TribLIVE

| Sports

 
Larger text Larger text Smaller text Smaller text | Order Photo Reprints

Hard choices remain to be made regarding trout allocation

The Pennsylvania Fish and Boat Commission is bumping the percentage of rainbow trout stocked prior to opening day of trout season from 70 to 90 percent of the total starting in 2014.

TribLIVE Sports Videos

Email Newsletters

Click here to sign up for one of our email newsletters.

Fish and Boat Commission officials don't expect the decrease in the number of stocked trout to lead to fewer people fishing.

Statistics show that between 67 and 73 percent of all state anglers fish for trout, said commission biologist Jason Detar.

That was true when the state was stocking 5.2 million fish, it remained true when the commission went to stocking 4 and then 3.2 million fish, and trends here and nationally suggest it will hold true with this latest decrease, said executive director John Arway.

“Historically speaking, there's no correlation between the number of fish stocked and licenses sold. That's a fact,” said commissioner Bill Worobec of Lycoming County.

'American Coyotes' Series

Traveling by Jeep, boat and foot, Tribune-Review investigative reporter Carl Prine and photojournalist Justin Merriman covered nearly 2,000 miles over two months along the border with Mexico to report on coyotes — the human traffickers who bring illegal immigrants into the United States. Most are Americans working for money and/or drugs. This series reports how their operations have a major impact on life for residents and the environment along the border — and beyond.

Sunday, Jan. 27, 2013, 12:01 a.m.
 

There's a new hand being dealt Pennsylvania's trout anglers, that much we know.

But who's going to get what cards? That's what remains to be determined.

The Pennsylvania Fish and Boat Commission announced this past week that — for financial reasons — it's going to close two hatcheries by the end of next year. The result will be about 700,000 fewer adult trout stocked statewide each year starting in 2015. The total will drop from 3.2 million to about 2.5 million.

The question is how best to use the fish that will remain available.

Five possible strategies for making the trout stocking program more efficient were detailed this past week, as were five alternate stocking strategies.

Jason Detar, a biologist for the agency who was part of a work group tasked with examining the trout program, said four possible efficiency changes would cut down on the number of fish needed for stocking. They are:

• Remove 19 stream sections that are in the bottom 10 percent of all waters in terms of angler use on opening day from the stocking list.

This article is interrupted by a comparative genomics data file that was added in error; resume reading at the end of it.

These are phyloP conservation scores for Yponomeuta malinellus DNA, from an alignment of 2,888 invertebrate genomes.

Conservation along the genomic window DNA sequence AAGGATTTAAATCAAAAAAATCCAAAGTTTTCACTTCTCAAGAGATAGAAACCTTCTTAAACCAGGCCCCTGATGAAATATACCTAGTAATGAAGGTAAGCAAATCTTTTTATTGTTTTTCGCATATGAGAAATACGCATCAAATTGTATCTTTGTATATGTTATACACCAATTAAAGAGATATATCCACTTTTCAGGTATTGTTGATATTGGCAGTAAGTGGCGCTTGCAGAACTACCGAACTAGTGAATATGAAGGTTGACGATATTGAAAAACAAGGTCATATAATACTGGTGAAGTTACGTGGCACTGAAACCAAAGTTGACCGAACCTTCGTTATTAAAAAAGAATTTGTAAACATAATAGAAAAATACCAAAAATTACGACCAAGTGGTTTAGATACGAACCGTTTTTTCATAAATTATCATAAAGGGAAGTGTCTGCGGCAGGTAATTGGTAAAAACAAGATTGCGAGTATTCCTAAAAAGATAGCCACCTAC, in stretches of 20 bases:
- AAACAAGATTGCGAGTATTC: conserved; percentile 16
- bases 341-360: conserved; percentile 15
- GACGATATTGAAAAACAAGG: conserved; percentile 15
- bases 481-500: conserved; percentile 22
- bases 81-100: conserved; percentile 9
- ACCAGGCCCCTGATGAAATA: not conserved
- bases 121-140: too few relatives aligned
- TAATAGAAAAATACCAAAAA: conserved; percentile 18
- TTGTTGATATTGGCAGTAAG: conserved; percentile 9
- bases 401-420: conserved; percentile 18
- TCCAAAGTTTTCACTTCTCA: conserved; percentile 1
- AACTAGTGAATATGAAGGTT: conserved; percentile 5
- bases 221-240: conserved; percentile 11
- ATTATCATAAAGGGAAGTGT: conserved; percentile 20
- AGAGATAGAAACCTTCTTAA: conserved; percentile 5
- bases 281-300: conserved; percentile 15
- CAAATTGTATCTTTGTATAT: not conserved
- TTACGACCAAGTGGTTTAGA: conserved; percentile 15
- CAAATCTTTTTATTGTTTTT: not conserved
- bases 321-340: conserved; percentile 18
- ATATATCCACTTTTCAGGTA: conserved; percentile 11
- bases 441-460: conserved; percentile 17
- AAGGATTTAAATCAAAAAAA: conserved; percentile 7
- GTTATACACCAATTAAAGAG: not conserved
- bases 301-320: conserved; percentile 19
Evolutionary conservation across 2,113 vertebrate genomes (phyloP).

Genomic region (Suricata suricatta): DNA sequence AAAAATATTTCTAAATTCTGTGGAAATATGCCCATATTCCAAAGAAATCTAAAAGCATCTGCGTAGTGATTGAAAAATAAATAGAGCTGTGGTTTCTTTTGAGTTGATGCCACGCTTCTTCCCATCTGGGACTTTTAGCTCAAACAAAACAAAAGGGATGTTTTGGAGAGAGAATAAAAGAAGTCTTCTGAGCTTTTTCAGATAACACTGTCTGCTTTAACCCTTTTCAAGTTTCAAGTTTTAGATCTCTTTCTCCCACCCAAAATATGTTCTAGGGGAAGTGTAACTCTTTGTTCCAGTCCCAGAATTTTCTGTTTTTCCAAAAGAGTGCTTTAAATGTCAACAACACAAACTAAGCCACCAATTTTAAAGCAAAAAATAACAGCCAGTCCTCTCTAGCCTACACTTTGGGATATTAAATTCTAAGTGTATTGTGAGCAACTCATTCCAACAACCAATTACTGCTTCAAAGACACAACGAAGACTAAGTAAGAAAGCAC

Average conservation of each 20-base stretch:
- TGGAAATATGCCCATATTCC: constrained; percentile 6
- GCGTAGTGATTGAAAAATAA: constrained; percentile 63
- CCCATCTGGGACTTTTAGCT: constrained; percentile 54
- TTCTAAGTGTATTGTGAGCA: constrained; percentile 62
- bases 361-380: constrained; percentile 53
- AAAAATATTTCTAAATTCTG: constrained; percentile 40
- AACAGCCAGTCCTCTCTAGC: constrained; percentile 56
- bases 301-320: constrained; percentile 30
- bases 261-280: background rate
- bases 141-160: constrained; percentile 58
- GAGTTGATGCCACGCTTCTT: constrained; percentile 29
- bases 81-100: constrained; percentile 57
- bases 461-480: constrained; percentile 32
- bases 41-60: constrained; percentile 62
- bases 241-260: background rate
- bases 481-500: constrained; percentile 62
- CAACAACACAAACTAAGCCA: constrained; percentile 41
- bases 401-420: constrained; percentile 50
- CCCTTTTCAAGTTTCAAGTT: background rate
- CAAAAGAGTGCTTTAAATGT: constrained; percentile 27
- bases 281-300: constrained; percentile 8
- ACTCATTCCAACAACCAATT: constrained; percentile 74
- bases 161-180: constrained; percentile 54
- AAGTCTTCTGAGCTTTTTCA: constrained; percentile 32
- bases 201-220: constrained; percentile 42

• Remove 24 “class B” streams with good populations of wild brook trout from the stocking list.

• Remove 44 small stream sections that receive only a single preseason stocking of 300 trout from the stocking list.

• Subtract and use elsewhere the 300 to 500 trout released into each of 101 small stream sections after opening day; the fish represent the only in-season stockings on those waters.

The fifth efficiency idea would save money only. It calls for getting cooperative nurseries to stock fish in 10 stream sections the commission can't reach without using a specially-fitted pickup truck.

The five alternate stocking strategies are:

• Reduce the number of trout allocated to rural stream sections by 7 percent and to rural rivers by 6 percent.

• Reduce the allocation to rural “destination” streams to more standard rates.

• Reduce the allocation to suburban stream sections by 20 percent and to suburban rivers by 8 percent.

• Reduce the allocation to medium and large lakes by 10 percent.

• Reduce the target size of brook and brown trout from 11 to 10.25 inches.

The idea of putting fewer fish into suburban streams in particular holds promise, Detar said. Suburban and rural stream sections account for nearly 1,000 of the 1,100 stream sections stocked statewide. Suburban streams get far more fish than rural ones, but they really don't generate many more angling trips, he said.

“Based on the amount of usage they're getting, we're probably putting too many fish in those waters now,” Detar said.

The problem is that, even if all of the efficiencies and strategies are implemented, they cut the number of trout needed by only about 320,000. The commission needs to account for having 700,000 fewer fish with hatcheries closing.

That means more sacrifices will have to be made, admitted Dave Miko, chief of the commission's division of fisheries management.

“We'll be cutting some waters not getting enough use to justify continued stocking from the list completely, no doubt. And there may be percentage cuts in stocking numbers for all waters across the board,” Miko said.

The hope is that the commission can make those cuts without losing fishermen, he said.

“Through education, we can show people opportunities to fish and direct them to them,” he said.

Bob Frye is a staff writer for Trib Total Media. Reach him at bfrye@tribweb.com or via Twitter @bobfryeoutdoors

Subscribe today! Click here for our subscription offers.

 

 

 


Show commenting policy

Most-Read Outdoors

  1. Walleye stocking effort takes a hit in Pennsylvania
  2. Some species overlooked more than ever by Pennsylvania hunters, anglers
  3. Outdoors notebook: Local college anglers reach FLW conference championship
  4. Frye: Changes in the outdoors scene
  5. Fishing report: Better weather has fishing on the upswing
  6. Outdoors notices: Audubon Society to host hiking, geocaching workshop